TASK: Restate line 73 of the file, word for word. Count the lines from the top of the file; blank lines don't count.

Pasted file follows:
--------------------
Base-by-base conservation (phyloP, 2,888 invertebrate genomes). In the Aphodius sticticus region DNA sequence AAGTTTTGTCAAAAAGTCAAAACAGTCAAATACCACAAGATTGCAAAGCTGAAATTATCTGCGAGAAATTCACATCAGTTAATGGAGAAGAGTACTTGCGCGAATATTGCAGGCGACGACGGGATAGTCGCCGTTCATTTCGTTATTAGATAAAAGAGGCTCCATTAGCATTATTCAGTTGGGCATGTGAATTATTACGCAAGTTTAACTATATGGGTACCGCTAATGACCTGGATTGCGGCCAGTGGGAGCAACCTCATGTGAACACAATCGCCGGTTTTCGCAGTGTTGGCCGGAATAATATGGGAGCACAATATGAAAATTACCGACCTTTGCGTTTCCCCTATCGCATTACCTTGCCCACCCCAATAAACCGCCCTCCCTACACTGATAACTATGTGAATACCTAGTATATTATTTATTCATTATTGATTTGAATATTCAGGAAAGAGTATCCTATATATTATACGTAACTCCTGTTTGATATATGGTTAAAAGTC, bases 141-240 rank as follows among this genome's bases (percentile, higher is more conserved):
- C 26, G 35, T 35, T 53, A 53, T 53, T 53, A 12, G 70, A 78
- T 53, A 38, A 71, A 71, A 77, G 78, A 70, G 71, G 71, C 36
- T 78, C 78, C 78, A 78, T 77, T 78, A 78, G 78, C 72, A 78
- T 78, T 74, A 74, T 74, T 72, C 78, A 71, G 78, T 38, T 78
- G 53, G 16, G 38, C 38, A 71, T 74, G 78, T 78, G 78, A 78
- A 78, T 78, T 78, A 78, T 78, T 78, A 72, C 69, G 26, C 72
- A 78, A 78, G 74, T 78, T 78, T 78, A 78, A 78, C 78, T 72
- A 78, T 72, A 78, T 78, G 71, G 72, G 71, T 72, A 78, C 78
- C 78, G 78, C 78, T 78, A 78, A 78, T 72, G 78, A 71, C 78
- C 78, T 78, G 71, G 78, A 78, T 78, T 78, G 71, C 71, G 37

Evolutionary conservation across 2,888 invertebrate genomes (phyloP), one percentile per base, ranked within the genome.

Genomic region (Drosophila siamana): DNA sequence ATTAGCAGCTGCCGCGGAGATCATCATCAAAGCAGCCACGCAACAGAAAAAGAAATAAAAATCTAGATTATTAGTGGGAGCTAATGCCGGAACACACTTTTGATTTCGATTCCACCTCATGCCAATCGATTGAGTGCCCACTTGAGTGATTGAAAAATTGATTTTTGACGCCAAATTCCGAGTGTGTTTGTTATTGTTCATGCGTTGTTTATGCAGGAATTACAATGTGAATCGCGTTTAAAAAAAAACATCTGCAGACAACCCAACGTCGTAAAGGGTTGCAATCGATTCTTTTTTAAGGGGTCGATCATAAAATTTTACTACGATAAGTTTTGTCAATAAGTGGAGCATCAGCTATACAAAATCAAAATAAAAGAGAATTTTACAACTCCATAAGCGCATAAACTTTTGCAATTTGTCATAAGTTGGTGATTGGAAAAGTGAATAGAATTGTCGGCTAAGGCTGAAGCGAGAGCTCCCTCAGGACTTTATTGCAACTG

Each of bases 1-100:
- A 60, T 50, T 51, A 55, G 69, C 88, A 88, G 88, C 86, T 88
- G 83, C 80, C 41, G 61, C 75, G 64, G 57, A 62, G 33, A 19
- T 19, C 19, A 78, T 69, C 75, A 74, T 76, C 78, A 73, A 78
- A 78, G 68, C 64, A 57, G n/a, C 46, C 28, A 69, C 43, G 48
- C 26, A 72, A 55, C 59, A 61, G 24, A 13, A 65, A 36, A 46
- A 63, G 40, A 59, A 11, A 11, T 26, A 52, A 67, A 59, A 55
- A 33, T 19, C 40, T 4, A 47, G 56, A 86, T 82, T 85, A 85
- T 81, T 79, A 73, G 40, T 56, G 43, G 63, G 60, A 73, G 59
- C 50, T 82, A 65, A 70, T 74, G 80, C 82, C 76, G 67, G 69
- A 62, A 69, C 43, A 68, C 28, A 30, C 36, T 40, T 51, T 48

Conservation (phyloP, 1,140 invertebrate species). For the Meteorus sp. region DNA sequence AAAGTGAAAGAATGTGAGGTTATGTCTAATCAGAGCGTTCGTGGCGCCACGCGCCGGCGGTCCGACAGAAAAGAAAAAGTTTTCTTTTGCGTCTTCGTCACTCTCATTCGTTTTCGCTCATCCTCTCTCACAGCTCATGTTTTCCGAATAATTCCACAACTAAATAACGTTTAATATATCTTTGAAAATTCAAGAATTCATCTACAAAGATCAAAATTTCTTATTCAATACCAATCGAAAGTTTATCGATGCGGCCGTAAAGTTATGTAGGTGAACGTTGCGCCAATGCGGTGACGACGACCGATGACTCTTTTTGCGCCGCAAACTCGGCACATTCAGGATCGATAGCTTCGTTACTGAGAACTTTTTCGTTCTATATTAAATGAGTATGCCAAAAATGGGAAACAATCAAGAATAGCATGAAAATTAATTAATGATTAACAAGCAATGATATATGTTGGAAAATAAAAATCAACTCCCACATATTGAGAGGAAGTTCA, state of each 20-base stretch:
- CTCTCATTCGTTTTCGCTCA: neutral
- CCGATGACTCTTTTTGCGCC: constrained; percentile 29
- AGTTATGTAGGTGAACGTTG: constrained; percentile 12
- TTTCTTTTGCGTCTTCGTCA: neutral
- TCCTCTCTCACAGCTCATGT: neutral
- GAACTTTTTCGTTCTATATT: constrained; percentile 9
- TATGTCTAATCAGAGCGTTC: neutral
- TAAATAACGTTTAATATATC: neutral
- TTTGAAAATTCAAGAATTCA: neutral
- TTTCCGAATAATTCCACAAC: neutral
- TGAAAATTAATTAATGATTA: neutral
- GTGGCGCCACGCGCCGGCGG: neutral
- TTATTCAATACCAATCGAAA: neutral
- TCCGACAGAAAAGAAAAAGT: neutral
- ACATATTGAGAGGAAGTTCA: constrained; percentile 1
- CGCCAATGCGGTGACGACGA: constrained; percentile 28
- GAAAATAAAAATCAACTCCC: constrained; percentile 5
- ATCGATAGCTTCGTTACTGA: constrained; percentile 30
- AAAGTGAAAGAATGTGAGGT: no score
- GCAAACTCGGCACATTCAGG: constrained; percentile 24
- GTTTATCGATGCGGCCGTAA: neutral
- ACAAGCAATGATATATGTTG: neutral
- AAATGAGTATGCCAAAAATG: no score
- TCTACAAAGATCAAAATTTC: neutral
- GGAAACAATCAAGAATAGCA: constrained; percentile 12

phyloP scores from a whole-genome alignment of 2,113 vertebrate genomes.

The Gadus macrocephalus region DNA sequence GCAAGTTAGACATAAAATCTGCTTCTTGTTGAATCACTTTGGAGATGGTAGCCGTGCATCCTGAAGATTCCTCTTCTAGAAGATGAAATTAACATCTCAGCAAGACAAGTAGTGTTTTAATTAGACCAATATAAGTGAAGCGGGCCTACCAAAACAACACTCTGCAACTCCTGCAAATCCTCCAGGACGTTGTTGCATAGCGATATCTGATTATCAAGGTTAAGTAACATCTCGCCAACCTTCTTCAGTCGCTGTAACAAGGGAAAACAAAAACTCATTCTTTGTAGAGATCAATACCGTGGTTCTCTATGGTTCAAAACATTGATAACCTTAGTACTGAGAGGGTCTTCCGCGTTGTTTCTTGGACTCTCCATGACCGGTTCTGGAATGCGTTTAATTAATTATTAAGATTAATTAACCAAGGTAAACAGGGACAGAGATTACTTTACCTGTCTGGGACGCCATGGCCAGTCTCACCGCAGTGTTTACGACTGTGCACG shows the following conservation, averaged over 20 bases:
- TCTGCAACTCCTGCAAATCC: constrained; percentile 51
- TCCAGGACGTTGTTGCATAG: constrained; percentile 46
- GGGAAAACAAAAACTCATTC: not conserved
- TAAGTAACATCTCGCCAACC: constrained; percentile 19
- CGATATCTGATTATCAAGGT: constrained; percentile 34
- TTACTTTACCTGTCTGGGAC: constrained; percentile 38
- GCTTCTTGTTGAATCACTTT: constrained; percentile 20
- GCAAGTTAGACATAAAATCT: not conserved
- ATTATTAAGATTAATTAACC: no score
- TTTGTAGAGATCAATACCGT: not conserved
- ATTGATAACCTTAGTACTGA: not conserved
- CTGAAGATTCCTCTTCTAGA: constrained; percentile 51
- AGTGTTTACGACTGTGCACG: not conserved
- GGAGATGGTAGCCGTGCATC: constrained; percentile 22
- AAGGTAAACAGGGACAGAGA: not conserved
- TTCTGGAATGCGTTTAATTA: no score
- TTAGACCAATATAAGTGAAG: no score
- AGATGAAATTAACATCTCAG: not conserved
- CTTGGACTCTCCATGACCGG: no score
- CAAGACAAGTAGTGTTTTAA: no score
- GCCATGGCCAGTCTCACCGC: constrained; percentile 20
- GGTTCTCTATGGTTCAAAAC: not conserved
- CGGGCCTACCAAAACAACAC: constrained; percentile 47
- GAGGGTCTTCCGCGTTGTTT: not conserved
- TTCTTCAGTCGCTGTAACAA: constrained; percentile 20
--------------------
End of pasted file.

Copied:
- GCCATGGCCAGTCTCACCGC: constrained; percentile 20